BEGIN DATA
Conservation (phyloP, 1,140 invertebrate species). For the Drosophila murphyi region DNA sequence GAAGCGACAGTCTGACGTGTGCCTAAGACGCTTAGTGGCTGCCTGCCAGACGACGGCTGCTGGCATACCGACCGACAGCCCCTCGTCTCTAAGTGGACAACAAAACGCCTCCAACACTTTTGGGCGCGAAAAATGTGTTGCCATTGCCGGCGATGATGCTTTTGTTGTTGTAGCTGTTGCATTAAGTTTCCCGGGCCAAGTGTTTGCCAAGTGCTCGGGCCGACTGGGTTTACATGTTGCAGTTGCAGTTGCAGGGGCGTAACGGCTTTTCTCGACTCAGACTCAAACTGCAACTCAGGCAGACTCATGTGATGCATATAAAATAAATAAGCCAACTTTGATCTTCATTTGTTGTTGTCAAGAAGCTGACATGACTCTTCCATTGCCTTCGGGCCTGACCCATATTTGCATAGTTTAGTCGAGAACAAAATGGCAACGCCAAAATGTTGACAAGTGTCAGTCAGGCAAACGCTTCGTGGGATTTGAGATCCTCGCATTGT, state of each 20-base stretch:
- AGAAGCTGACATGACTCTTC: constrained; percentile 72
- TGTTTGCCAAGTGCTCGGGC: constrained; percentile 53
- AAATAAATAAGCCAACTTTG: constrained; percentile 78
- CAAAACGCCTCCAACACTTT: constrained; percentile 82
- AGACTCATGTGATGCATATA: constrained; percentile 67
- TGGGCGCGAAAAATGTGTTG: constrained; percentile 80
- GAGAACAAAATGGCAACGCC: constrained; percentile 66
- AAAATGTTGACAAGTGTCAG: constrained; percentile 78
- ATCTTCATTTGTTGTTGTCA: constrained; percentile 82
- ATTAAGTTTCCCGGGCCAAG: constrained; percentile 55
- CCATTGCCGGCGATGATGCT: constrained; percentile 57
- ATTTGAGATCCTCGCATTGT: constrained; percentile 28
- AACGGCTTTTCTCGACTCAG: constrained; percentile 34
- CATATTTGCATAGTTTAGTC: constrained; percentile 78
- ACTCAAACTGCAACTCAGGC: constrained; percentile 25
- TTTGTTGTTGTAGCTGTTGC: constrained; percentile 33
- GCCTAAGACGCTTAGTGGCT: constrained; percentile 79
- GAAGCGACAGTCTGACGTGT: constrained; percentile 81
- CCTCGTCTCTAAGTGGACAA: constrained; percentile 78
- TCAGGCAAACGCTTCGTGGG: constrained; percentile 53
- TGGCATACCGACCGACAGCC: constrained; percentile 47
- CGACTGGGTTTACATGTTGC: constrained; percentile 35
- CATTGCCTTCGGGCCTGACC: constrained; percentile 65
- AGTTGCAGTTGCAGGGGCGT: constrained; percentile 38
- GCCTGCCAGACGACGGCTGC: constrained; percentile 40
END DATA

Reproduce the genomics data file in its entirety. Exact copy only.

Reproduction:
Conservation (phyloP, 1,140 invertebrate species). For the Drosophila murphyi region DNA sequence GAAGCGACAGTCTGACGTGTGCCTAAGACGCTTAGTGGCTGCCTGCCAGACGACGGCTGCTGGCATACCGACCGACAGCCCCTCGTCTCTAAGTGGACAACAAAACGCCTCCAACACTTTTGGGCGCGAAAAATGTGTTGCCATTGCCGGCGATGATGCTTTTGTTGTTGTAGCTGTTGCATTAAGTTTCCCGGGCCAAGTGTTTGCCAAGTGCTCGGGCCGACTGGGTTTACATGTTGCAGTTGCAGTTGCAGGGGCGTAACGGCTTTTCTCGACTCAGACTCAAACTGCAACTCAGGCAGACTCATGTGATGCATATAAAATAAATAAGCCAACTTTGATCTTCATTTGTTGTTGTCAAGAAGCTGACATGACTCTTCCATTGCCTTCGGGCCTGACCCATATTTGCATAGTTTAGTCGAGAACAAAATGGCAACGCCAAAATGTTGACAAGTGTCAGTCAGGCAAACGCTTCGTGGGATTTGAGATCCTCGCATTGT, state of each 20-base stretch:
- AGAAGCTGACATGACTCTTC: constrained; percentile 72
- TGTTTGCCAAGTGCTCGGGC: constrained; percentile 53
- AAATAAATAAGCCAACTTTG: constrained; percentile 78
- CAAAACGCCTCCAACACTTT: constrained; percentile 82
- AGACTCATGTGATGCATATA: constrained; percentile 67
- TGGGCGCGAAAAATGTGTTG: constrained; percentile 80
- GAGAACAAAATGGCAACGCC: constrained; percentile 66
- AAAATGTTGACAAGTGTCAG: constrained; percentile 78
- ATCTTCATTTGTTGTTGTCA: constrained; percentile 82
- ATTAAGTTTCCCGGGCCAAG: constrained; percentile 55
- CCATTGCCGGCGATGATGCT: constrained; percentile 57
- ATTTGAGATCCTCGCATTGT: constrained; percentile 28
- AACGGCTTTTCTCGACTCAG: constrained; percentile 34
- CATATTTGCATAGTTTAGTC: constrained; percentile 78
- ACTCAAACTGCAACTCAGGC: constrained; percentile 25
- TTTGTTGTTGTAGCTGTTGC: constrained; percentile 33
- GCCTAAGACGCTTAGTGGCT: constrained; percentile 79
- GAAGCGACAGTCTGACGTGT: constrained; percentile 81
- CCTCGTCTCTAAGTGGACAA: constrained; percentile 78
- TCAGGCAAACGCTTCGTGGG: constrained; percentile 53
- TGGCATACCGACCGACAGCC: constrained; percentile 47
- CGACTGGGTTTACATGTTGC: constrained; percentile 35
- CATTGCCTTCGGGCCTGACC: constrained; percentile 65
- AGTTGCAGTTGCAGGGGCGT: constrained; percentile 38
- GCCTGCCAGACGACGGCTGC: constrained; percentile 40